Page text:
This post raises an ever-growing concern of mine; something that weighs at my mind every single day, and drives me to do more, help more people, spread the word of fitness as widely as possible.  I have no intention of supplying all my answers here, right or wrong, I simply want to put forth the question to people and perhaps re-ignite that spark under those of us who want to help.  As I prepare for my move out West, I am constantly coming up with new ideas to help people in need; and I truly hope that I can be a part of the grass-roots, perhaps unconscious at the moment, group that will lead this country out of its disgusting habits and on the road to good health.  And, as I always try to get my clients and friends to do: please spread your stories, tell people about your adventures in fitness.  Share your happiness as you challenge yourselves daily.  Do not keep it to yourself, do not hide all that you've learned.  Help someone next to you make a change.  If I can do it, and you can do it, anyone can do it. And you just might be their motivation to start, or to go a little harder, or to spread the motivation on themselves.

Never Stop, GET FIT.

Josh Courage


Jen said...

The bad: It goes so far beyond physical activity. The causes of the obesity epidemic lie in our food policy, materialism, preference for convenience and instant gratification, the way we build and our auto-dependence. This article was just posted today on Streetsblog: Sprawl has even created access issues for our low-income and minority neighborhoods - grocery stores leave urban areas for the suburbs and corner stores don't stock fruits/veggies because they literally don't know how (there is a science to the way food is stored and laid out in a store to prevent it from ripening and rotting to quickly or reacting w/another fruit/veggie). Give healthy food to the poor and you're called a saint, ask why they don't have access to it and you're called a communist - go figure.

The good: Things are changing. There is a movement for locally-grown, organic food. Grocery store health/organic sections are growing and there are more options - don't give Whole Foods more credit than they deserve, there are lots of other grocers out there doing the same thing but less corporate (food co-ops!). Farmers Markets have never been so popular either and community gardens can't keep up with the demand for plots. People are getting innovative in how they educate and bring fruits/veggies to under-served areas - in Albany the Capital District Community Gardens started a Veggie Mobile ( Michael Pollan, Eric Schlosser and Jamie Oliver are getting their messages out to people. See Food Inc? Read Fast Food Nation? They are super insightful and explain a lot. At the national level there is an effort to get people more active - Michelle Obama's Lets Move campaign ( promotes physical activity and good nutrition. More people are demanding walkable communities and bicycle accommodations on their roadways and the federal transportation policies and legislation are supporting this with funding and mandates (its never been a better time to be a transportation planner... even if its in car-centric Albany!).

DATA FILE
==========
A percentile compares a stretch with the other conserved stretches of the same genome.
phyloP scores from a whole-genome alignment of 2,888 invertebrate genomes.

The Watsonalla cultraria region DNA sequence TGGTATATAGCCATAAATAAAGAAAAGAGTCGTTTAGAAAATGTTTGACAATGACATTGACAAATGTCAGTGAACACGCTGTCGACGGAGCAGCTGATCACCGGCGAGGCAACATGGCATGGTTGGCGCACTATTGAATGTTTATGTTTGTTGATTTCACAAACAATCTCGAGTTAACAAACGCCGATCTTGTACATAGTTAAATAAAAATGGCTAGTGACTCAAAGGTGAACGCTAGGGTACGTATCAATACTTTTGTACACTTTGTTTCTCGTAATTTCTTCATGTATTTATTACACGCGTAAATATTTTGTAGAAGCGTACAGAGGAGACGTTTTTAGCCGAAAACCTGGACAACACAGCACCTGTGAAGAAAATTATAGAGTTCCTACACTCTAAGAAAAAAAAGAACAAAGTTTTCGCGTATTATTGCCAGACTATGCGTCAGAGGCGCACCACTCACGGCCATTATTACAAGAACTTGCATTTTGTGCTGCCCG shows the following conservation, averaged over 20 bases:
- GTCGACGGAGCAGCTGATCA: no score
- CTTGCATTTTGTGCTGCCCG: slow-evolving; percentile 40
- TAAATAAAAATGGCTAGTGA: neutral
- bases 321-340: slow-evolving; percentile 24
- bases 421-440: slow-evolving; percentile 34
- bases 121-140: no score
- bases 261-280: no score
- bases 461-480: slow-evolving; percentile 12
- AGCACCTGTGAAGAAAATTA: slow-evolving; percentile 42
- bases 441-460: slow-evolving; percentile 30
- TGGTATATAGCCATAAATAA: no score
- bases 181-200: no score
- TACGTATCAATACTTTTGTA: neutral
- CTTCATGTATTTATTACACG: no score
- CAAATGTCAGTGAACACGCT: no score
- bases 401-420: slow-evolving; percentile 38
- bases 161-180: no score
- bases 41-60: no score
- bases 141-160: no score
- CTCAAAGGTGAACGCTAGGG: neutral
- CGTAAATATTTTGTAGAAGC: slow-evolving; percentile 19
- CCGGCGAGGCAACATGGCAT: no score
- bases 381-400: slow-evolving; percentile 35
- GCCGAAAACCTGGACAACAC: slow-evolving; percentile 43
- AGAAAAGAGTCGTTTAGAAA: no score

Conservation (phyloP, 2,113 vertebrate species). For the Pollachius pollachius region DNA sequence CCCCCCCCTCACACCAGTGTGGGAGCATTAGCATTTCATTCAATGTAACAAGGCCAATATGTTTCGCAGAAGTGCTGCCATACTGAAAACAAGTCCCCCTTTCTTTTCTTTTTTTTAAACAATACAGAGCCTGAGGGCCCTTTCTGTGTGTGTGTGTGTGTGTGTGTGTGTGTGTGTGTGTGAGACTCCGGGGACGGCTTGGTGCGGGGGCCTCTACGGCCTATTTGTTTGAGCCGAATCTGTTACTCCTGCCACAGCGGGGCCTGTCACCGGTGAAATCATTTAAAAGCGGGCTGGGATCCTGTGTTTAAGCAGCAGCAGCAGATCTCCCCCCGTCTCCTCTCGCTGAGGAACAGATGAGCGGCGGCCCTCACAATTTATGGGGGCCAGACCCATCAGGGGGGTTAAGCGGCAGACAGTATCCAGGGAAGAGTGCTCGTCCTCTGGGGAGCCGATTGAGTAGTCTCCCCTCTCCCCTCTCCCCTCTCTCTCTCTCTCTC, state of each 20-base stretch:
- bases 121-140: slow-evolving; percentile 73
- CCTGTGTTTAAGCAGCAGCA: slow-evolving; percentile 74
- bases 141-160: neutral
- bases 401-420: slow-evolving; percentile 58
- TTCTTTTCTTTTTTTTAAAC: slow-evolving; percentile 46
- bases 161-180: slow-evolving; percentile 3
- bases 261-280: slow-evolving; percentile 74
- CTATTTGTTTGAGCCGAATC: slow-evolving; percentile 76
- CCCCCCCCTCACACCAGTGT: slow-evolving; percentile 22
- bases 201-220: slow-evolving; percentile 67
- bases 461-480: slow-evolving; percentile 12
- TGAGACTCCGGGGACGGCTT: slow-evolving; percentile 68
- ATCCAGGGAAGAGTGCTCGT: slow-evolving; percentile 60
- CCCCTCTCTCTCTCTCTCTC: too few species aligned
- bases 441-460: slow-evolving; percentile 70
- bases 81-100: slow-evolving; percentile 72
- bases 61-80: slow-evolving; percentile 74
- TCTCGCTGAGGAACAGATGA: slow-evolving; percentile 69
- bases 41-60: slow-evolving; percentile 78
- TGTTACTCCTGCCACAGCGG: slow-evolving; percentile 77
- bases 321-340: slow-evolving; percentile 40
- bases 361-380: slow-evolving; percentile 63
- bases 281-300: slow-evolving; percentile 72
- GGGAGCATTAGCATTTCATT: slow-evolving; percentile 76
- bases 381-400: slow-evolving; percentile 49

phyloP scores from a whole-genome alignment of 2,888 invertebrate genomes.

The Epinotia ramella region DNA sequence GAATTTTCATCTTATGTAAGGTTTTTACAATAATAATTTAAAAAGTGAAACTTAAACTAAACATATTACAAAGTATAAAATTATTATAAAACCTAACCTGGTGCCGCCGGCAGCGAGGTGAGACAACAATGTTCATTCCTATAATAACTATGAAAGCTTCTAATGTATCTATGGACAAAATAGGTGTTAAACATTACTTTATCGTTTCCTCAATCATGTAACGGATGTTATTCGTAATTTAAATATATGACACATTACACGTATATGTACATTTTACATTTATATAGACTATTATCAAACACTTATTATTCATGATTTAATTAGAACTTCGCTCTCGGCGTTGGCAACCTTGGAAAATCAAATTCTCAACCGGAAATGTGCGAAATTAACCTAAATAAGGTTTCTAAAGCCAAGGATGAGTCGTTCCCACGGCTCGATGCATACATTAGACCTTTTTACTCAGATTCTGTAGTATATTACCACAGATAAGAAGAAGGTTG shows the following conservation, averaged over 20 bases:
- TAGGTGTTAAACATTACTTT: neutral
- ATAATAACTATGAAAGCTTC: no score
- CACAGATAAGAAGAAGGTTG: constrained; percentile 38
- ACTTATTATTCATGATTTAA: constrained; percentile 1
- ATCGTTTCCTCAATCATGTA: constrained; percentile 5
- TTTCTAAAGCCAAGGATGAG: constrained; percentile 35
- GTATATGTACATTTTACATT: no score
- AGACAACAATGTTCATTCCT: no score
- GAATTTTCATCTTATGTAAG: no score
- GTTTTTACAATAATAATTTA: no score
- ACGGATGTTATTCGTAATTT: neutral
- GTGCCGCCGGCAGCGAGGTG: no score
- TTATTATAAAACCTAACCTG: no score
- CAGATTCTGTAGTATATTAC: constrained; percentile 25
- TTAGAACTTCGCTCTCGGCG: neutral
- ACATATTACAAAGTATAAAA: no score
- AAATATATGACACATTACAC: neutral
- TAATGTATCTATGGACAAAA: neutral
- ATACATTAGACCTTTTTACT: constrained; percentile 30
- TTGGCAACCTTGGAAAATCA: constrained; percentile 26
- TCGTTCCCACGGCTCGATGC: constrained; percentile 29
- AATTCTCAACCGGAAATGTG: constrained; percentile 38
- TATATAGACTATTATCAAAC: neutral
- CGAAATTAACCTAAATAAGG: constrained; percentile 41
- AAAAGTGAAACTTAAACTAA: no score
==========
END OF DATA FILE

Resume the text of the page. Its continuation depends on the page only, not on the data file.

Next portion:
I'll stop now... I could go on for hours.

Josh Courage said...


awesome stuf right there. I am putting together another post where I will be focusing purely on the eduction and access to decent foods in America. Then, I will try to find some additional solutions to help this change that truly is happening. Hopefully we can all be around when the obesity issue is just NOT an issue anymore!


Jen said...

Super! I love that you are passionate about this stuff... maybe you'll have your own tv show one day?

Thought you'd find this interesting too:

I'm excited that public health is finally being officially addressed in transportation and land use planning. We've been citing health benefits of walkable/bikeable communities and denser land use development for years and everyone laughed at us. The only reason I can stay in planning is that I truly see things beginning to change slowly and I think the same is to be said for food policy, education and access.